Features | Written by Ed Fortune 18/08/2014


London’s Nine Worlds Geekfest is rapidly becoming one of the high points of a British fan’s calendar. Only in its second year, the main draw for Nine Worlds is its diversity; it’s all encompassing, all welcoming approach draws people from across the nation to meet up at the Radisson Blu Heathrow and geek out. The programme for Nine Worlds reads like a wish list of things that those who are decidedly not part of the mainstream would like to see.

In addition to Comics, Cosplay and Film Festival tracks, this year’s event also featured LGBTQAI Fandom, Podcasting, Food Geekery and Fan Fic channels, as well as many more. This sort of spread pretty much guaranteed that even the most focused of people would have something to watch, see or interact with.

Inclusivity is the key to the Nine World’s experience; the organisers worked very hard to generate clear and open policies that meant anyone could join in. This included a special ‘tag’ system so one could indicate if they wanted to be left alone or were only comfortable amongst friends. Badges denoting which pronoun you preferred to be referred to by were also available for those so inclined and these were adopted by a good number of attendees.

Nine Worlds draws from both the more commercial ‘pay on the gate’ shows and the traditional ‘lots of panels and discussion’ styles of convention common to the scene, being both packed with intelligent discussion, panels, workshops and lectures, but also plenty of provision for cosplayers and those looking for a spot of geeky shopping. The atmosphere leaned more firmly to the latter; inclusive it may be, but this was an event for those keen to see Kieron Gillen extolling the finer points of Alan Moore’s The Watchmen or learn circular Gallifreyan, rather than those looking for a simple family fun day out. Those with kids however, would find plenty to keep to small ones entertained.

Some of the tracks were better organised than others; the literary track “All of the Books” took centre stage and was slickly produced. It also attracted the great and the good from the genre world, including the likes of Gail Carriger, Scott Lynch and Paul Cornell. Those feeling particularly social got a chance to mingle with these bestselling authors at the Gollancz Prom Party, which also gave out free drink as well as something even better… free books!  The Steampunk track, despite being located in one of the farthest corners of the hotel, was packed with some brilliant events, including one workshop on building corsets in an hour, which went down very well indeed. Other tracks weren’t quite as tight or suffered from a lack of exciting guests, but the joy of Nine Worlds is that it is lots of little conventions under one big roof so there’s always something worth going to see.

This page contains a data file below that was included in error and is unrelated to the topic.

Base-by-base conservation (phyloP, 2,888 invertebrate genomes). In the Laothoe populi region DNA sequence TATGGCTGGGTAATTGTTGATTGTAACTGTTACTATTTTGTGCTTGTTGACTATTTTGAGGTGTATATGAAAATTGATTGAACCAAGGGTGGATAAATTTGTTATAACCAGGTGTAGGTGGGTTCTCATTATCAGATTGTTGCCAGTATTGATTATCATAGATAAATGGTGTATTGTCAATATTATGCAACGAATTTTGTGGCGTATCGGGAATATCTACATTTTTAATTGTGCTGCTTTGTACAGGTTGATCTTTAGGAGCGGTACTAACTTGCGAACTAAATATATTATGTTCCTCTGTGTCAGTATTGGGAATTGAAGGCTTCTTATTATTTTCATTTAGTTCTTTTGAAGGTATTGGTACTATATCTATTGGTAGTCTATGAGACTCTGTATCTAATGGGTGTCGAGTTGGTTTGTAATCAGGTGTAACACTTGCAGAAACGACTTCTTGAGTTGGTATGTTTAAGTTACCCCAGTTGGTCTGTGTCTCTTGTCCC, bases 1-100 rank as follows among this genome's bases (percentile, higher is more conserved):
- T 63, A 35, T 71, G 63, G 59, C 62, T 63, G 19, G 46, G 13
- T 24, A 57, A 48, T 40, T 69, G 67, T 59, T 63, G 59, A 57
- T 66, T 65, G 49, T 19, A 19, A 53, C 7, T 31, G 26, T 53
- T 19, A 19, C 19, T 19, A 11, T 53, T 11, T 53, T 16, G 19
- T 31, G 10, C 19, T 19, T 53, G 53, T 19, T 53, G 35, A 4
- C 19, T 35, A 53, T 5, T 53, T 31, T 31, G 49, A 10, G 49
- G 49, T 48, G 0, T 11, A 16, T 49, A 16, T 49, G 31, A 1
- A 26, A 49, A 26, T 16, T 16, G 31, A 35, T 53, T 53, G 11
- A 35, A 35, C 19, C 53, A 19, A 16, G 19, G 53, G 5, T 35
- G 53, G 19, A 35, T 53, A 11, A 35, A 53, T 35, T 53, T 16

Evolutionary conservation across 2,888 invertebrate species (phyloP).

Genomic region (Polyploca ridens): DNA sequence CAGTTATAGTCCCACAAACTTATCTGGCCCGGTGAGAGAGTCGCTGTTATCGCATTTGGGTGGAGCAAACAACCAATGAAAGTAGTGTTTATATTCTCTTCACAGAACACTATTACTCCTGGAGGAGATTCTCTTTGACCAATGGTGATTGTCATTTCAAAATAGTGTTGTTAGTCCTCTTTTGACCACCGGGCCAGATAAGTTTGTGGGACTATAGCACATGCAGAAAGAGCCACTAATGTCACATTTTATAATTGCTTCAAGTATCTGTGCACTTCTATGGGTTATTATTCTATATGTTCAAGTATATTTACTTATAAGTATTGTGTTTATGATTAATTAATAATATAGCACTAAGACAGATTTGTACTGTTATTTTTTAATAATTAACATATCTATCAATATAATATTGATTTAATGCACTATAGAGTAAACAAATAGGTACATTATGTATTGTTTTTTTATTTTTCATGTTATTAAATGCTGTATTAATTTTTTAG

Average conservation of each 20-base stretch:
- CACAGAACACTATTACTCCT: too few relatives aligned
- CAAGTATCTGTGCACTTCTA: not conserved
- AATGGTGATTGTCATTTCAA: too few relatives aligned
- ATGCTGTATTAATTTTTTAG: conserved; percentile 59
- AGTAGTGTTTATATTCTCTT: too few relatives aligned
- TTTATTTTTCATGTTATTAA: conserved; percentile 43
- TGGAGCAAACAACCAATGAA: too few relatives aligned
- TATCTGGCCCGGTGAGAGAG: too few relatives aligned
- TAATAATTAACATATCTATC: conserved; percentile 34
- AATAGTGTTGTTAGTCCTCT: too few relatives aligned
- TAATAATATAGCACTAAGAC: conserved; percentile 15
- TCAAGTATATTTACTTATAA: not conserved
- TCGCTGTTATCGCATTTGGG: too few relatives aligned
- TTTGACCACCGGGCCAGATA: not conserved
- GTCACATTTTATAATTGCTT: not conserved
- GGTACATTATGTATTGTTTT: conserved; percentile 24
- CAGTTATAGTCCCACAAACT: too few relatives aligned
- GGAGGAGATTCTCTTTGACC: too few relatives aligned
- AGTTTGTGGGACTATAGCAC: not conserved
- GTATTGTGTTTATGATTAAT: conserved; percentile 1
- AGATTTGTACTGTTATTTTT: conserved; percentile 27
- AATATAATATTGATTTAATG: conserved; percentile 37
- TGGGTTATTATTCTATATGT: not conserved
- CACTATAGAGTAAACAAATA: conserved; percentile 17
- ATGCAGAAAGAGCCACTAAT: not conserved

Not everything ran smoothly, of course, and they are some niggles. Registration on the Thursday was surprisingly short, only running for a few hours which left late arrivals disappointed and anxious. The venue itself suffered from a few issues. Despite a discount and special menu, bar prices were still very high (even for London), which meant that the nearest fast food restaurant did very well for itself indeed. Convention goers were also surprised to discover that one of the suites had been rented out for a private function on the Sunday, which did seem a little odd.

These are relatively minor issues for such a young convention however. The broad range meant that those geeks looking to sharpen their knowledge had plenty of opportunity to do so, and those with a more social leaning were afforded every chance to make new friends. Each separate element is clearly improving and there is growing demand for more events of this nature. We can’t wait to see what it will be like in the future as this year’s event was very good indeed. Those considering Nine Worlds as their UK nerd adventure of choice would be strongly advised to give it a go.

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Photo Credit: Anne Davies


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